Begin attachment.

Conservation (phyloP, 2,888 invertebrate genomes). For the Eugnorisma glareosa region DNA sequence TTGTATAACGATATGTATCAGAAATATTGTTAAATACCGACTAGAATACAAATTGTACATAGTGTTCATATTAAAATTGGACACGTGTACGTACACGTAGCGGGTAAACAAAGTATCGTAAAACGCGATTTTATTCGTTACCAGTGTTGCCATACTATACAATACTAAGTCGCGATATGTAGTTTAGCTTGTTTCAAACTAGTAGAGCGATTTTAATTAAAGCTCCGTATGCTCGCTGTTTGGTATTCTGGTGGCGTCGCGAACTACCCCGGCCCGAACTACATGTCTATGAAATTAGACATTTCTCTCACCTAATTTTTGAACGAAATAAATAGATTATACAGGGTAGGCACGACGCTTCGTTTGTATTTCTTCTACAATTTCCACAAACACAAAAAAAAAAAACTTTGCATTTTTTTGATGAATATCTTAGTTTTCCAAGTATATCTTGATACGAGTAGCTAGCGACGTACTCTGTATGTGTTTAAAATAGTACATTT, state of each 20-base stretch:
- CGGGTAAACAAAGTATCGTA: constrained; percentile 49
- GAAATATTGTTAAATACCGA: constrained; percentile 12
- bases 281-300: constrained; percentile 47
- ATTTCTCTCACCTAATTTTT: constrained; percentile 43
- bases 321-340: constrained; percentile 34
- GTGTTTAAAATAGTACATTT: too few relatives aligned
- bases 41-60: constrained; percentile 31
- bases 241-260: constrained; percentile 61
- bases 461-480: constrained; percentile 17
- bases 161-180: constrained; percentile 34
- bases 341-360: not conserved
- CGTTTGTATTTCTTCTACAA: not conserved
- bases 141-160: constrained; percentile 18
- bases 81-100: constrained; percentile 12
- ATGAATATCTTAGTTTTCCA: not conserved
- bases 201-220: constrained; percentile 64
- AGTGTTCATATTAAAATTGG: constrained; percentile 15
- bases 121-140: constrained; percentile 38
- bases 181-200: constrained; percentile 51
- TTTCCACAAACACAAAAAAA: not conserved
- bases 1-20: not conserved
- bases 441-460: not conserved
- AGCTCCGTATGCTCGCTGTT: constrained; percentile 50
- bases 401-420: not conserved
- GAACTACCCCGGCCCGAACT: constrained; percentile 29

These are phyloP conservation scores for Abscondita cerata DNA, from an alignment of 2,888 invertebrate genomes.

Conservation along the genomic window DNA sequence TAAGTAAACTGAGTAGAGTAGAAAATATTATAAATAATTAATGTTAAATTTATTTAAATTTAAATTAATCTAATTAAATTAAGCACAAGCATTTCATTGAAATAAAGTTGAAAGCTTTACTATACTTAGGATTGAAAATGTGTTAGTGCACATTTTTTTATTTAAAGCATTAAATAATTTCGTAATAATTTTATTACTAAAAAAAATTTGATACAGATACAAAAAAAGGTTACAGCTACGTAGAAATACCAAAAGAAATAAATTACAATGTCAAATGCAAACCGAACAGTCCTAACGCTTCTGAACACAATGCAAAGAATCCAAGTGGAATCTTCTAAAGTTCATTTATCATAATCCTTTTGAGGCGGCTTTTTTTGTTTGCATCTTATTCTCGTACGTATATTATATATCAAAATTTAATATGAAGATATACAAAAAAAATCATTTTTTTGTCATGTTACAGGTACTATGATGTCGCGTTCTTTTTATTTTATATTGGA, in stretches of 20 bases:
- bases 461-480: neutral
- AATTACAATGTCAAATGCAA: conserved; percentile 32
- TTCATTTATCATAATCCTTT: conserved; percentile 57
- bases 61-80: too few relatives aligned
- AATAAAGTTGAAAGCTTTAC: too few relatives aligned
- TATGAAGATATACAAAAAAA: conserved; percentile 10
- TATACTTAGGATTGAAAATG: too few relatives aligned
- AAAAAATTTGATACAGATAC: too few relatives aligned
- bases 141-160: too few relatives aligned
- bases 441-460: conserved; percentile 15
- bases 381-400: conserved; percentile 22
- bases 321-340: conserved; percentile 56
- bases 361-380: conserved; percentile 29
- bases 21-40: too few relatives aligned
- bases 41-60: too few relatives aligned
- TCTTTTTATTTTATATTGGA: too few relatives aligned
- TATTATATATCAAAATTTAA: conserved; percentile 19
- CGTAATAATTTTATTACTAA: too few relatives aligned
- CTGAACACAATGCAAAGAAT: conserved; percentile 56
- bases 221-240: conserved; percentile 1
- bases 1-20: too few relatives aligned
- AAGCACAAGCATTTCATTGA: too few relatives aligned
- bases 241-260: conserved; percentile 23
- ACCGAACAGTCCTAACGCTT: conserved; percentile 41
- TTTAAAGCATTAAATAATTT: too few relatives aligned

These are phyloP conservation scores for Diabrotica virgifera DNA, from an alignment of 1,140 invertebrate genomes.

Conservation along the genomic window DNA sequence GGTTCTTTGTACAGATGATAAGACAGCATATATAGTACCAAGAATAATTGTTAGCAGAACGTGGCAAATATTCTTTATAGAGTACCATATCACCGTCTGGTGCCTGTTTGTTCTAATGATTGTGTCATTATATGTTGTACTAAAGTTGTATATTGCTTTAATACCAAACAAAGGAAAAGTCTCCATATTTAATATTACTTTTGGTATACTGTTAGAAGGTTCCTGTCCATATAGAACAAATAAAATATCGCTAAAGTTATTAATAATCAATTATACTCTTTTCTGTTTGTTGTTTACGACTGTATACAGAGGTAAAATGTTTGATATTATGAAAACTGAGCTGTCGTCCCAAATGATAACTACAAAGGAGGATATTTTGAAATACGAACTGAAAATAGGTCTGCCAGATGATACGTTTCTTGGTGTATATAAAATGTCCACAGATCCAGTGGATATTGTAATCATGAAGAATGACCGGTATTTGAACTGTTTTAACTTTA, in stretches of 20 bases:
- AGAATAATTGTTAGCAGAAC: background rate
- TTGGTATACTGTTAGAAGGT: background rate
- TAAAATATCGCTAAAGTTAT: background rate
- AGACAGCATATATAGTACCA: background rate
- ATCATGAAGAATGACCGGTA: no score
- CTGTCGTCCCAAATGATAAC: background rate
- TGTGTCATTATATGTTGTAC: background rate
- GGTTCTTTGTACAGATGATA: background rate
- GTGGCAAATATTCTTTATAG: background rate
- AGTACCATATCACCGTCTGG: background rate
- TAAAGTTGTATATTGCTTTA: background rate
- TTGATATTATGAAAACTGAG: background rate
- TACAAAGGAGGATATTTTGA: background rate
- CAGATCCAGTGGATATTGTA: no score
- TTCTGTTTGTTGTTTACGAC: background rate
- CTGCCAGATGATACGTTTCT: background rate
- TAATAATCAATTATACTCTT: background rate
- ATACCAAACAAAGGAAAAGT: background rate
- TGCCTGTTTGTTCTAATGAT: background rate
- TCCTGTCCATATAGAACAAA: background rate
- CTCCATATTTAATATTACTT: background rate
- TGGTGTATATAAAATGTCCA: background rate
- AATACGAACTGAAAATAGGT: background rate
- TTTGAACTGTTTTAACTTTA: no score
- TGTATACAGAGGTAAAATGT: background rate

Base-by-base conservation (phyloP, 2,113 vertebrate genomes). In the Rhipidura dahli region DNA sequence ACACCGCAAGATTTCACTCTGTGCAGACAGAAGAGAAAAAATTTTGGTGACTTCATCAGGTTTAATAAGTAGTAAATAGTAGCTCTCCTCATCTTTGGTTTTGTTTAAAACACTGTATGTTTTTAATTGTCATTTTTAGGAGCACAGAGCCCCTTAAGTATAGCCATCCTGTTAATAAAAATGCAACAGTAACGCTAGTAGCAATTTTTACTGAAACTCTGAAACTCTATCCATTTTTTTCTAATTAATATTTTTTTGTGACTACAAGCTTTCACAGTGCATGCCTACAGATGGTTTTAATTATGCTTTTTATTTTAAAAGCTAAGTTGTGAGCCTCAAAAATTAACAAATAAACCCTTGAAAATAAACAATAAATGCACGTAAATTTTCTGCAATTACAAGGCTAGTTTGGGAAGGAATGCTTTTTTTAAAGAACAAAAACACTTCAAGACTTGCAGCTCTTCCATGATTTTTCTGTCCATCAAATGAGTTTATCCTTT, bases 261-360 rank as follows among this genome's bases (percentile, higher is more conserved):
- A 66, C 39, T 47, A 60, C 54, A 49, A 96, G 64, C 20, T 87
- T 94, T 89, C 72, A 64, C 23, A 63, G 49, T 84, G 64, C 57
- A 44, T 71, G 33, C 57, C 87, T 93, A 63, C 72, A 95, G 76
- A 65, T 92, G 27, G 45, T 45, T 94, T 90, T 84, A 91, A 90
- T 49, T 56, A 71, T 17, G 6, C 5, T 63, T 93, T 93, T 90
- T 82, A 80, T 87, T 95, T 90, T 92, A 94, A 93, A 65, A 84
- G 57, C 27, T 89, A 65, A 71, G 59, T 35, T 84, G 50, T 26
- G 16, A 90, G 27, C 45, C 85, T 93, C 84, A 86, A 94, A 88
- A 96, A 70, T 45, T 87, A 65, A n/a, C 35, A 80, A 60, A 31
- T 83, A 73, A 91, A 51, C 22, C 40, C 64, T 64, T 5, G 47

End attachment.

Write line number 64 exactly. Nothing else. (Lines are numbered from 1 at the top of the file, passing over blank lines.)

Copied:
- GTGGCAAATATTCTTTATAG: background rate